Featured Scientist: Daniel Lorenz Goldberg (he/him/his), PhD (Anticipated December 2021), Illinois State University, Biological Sciences.
Birthplace: Riverside, California
My Research: I study vocal behavior and how it evolved in a group of birds called rails. Rails vocalize frequently at night and in dense vegetation to communicate with each other.
Research Goals: I am interested in pursuing research in bird conservation after I graduate. I hope to learn more about birds to protect them and their habitats. My dream is to increase public understanding about birds by sparking interest through birdwatching.
Career Goals: I aim to do a combination of research and teaching as a university professor.
Hobbies: I enjoy birdwatching, hiking, swing dancing, and tabletop games with my friends.
Favorite Thing About Science: I love the vast amount of primary literature that we have at our fingertips as scientists. There have been so many discoveries that have been documented, and we can access it by reading about it in books or online. If you have an interesting research question, chances are good that there is some background information out there to get you started!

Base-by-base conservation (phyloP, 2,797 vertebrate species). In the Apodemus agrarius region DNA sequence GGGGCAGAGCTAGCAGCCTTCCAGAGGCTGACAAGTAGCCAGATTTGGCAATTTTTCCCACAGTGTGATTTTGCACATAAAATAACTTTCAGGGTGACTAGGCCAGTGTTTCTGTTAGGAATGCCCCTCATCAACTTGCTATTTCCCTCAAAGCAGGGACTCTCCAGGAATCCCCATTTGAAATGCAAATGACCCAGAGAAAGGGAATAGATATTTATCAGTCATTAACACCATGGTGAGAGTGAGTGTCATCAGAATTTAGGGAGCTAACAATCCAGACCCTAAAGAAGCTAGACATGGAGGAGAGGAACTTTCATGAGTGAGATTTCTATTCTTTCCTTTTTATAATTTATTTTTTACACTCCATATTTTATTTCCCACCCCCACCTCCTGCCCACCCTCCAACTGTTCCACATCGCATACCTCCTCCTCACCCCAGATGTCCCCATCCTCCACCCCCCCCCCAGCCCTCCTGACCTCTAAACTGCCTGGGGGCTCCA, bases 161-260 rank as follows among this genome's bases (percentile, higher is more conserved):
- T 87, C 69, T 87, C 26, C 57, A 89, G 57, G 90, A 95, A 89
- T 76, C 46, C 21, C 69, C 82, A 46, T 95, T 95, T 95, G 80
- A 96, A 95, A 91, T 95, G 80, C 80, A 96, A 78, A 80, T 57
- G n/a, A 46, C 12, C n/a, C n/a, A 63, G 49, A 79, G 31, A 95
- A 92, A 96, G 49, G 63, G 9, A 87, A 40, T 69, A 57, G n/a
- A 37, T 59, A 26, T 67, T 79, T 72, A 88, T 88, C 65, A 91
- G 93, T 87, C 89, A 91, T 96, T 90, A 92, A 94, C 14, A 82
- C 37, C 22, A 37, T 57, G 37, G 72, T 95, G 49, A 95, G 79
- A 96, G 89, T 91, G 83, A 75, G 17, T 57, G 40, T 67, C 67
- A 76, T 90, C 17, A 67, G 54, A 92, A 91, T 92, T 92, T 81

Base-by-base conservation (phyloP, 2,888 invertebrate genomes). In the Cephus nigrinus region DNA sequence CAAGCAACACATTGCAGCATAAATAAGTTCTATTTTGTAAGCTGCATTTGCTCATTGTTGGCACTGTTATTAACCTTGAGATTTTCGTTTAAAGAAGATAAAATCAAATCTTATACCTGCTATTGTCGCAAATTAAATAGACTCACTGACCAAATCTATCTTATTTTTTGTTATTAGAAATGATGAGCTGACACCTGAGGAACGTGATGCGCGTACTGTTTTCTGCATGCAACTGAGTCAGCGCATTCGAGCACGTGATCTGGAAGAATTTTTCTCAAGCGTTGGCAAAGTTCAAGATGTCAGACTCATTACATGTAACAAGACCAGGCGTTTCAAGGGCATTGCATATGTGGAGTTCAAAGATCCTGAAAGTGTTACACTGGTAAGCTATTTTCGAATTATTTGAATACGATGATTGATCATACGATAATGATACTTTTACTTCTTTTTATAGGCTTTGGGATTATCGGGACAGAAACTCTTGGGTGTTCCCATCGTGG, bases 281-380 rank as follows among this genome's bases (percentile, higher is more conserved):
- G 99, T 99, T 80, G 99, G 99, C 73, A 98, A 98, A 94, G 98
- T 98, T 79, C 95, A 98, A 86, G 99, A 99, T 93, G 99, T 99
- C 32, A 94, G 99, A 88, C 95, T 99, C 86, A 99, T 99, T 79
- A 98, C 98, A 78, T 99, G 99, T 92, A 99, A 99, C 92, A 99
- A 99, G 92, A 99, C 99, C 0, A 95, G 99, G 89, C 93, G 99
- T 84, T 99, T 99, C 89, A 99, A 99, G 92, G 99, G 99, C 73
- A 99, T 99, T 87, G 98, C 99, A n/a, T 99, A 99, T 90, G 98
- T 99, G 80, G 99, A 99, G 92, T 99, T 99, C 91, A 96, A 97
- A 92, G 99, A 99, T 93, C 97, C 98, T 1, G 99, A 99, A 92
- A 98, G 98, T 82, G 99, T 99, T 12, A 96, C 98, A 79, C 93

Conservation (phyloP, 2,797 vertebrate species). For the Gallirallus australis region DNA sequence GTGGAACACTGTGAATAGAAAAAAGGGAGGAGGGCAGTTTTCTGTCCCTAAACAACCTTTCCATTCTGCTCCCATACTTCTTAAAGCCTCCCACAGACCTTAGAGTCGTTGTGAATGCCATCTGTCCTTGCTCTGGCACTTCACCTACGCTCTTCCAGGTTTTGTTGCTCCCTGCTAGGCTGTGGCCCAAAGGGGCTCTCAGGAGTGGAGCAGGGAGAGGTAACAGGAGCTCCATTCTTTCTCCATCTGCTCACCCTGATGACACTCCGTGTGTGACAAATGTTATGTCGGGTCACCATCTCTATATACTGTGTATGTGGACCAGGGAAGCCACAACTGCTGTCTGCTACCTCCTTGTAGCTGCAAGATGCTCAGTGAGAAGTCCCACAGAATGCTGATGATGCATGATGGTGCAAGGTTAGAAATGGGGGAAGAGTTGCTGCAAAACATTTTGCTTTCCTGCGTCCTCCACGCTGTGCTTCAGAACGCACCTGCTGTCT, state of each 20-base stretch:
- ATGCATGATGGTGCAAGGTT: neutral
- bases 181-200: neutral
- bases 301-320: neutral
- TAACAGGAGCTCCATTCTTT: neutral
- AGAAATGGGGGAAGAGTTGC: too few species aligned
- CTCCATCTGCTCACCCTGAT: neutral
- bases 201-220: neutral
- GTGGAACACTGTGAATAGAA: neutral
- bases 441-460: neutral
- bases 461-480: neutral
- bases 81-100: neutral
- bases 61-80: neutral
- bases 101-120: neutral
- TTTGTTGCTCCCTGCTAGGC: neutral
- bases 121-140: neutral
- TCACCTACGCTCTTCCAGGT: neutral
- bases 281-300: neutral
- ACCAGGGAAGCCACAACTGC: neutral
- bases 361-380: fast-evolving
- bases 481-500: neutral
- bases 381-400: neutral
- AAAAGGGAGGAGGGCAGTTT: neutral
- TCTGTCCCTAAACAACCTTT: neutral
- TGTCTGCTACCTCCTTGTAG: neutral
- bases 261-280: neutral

My Team: This project was a group effort, though I am the first author on the published article. My advisor Dr. Angelo Capparella helped me develop the project, while Dr. Mike Ward provided field equipment. Both professors provided advice on writing the article. My hardworking undergraduate, Toby Bassingthwaite, assisted with fieldwork and transporting our equipment, and she also knew where to hunt down some delicious food in the Chicagoland area!
Organism of Study: I study the Sora (Porzana carolina), a common rail in Illinois.
Field of Study: Behavioral Ecology
What is Behavioral Ecology? Animal behavior is shaped by an animal’s habitat and its interactions with other organisms. Behavioral ecology is the study of how an animal’s behavior affects its life and survival. Behaviors that help animals to survive become more common. Behaviors that do not help animals survive become less common.
Check Out My Original Paper: “Calling owl: Rails adjust vocal activity rates in response to changes in predation risk”
Citation: Goldberg, D.L., Bassingthwaite, T.A., Ward, M.P. and Capparella, A.P., 2020. Calling owl: Rails adjust vocal activity rates in response to changes in predation risk. The Wilson Journal of Ornithology. 132(4):1038–1043.